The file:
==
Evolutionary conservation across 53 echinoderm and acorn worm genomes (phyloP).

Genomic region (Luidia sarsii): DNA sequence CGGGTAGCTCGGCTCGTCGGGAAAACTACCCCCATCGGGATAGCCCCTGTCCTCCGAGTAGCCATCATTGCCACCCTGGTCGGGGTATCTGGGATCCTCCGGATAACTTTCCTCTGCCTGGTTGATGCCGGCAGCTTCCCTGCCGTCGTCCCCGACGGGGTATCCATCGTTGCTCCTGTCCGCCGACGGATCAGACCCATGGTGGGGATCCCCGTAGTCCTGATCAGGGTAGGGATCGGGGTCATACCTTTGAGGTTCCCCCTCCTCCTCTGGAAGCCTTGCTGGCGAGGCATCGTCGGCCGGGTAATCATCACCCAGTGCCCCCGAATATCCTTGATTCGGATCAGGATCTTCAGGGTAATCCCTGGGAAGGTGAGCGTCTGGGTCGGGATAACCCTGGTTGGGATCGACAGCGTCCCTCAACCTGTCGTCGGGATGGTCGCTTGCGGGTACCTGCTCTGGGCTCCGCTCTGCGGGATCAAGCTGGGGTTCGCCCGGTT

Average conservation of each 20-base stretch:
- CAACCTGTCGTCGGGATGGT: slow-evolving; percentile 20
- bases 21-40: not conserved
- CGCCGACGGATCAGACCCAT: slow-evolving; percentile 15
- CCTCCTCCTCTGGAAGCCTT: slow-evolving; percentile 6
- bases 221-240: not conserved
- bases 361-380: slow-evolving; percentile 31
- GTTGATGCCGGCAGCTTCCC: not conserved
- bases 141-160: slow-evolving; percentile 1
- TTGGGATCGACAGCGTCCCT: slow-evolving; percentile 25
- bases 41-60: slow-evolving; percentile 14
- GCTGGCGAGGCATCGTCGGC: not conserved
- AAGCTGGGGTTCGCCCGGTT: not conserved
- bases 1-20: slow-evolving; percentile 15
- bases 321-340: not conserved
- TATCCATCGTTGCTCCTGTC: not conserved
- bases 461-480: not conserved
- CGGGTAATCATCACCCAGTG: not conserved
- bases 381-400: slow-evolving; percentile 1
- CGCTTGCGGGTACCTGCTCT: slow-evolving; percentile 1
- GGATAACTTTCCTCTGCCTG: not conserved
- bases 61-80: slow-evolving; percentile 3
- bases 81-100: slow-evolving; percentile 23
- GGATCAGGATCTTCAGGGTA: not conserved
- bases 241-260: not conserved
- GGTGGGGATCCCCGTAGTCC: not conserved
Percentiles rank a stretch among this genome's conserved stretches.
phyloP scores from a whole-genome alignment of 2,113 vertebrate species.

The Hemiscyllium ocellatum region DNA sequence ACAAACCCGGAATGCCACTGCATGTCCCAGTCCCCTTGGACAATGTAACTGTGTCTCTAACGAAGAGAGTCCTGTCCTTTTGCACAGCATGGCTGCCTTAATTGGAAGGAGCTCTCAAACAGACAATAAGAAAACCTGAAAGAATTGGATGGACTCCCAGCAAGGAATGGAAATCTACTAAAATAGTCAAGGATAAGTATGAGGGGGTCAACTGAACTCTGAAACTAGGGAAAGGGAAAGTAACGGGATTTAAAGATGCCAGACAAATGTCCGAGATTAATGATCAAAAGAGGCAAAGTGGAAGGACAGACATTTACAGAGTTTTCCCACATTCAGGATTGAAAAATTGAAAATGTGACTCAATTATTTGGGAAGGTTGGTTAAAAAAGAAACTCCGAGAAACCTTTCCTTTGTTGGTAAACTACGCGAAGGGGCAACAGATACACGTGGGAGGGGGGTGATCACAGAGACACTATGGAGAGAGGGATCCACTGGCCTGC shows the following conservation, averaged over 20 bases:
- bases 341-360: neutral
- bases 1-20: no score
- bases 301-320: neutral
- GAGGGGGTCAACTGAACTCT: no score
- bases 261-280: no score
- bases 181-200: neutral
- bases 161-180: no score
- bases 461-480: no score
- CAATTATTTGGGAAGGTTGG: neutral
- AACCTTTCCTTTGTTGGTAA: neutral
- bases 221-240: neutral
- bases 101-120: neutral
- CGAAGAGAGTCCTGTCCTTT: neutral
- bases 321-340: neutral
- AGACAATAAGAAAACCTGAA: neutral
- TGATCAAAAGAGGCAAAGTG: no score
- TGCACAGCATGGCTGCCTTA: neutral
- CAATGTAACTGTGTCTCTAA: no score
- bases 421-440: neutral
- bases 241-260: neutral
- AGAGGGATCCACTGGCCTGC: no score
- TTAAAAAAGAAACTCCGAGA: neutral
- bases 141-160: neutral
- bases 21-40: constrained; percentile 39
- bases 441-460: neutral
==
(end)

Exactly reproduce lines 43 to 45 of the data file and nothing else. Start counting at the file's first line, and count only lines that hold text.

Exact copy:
- bases 101-120: neutral
- CGAAGAGAGTCCTGTCCTTT: neutral
- bases 321-340: neutral